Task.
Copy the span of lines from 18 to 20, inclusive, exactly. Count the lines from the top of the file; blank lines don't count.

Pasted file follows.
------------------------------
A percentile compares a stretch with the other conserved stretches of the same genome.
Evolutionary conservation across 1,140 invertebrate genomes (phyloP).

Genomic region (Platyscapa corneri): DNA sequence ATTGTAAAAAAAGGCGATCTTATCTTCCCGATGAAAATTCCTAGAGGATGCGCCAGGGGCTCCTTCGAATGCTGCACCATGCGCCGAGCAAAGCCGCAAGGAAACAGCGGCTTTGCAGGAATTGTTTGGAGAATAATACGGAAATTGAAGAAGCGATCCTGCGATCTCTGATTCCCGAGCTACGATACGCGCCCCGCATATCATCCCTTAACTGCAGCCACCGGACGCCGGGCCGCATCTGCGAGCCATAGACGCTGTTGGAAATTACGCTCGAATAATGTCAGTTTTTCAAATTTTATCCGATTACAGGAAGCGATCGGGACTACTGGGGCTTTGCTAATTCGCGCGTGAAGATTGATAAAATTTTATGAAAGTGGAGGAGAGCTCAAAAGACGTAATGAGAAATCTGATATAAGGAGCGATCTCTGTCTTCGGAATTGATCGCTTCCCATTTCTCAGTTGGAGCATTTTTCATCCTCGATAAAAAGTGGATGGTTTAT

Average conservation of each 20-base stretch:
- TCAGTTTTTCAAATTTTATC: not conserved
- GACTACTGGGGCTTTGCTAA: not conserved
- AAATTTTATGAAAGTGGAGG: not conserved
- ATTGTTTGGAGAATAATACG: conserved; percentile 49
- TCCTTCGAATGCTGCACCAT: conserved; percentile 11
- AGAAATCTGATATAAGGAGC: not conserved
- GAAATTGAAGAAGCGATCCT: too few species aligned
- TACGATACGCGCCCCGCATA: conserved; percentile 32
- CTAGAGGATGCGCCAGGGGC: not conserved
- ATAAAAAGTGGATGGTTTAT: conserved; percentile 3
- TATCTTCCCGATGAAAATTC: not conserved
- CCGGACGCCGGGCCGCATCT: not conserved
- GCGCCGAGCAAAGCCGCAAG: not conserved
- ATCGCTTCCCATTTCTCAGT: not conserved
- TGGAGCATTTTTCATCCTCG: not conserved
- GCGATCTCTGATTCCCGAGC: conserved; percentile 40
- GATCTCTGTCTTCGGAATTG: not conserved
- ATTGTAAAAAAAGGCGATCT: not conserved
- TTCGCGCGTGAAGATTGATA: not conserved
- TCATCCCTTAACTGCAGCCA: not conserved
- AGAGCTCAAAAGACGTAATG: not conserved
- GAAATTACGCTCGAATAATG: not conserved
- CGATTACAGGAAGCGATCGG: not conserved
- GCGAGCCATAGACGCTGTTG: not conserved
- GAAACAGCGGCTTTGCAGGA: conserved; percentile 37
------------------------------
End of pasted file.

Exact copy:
- ATCGCTTCCCATTTCTCAGT: not conserved
- TGGAGCATTTTTCATCCTCG: not conserved
- GCGATCTCTGATTCCCGAGC: conserved; percentile 40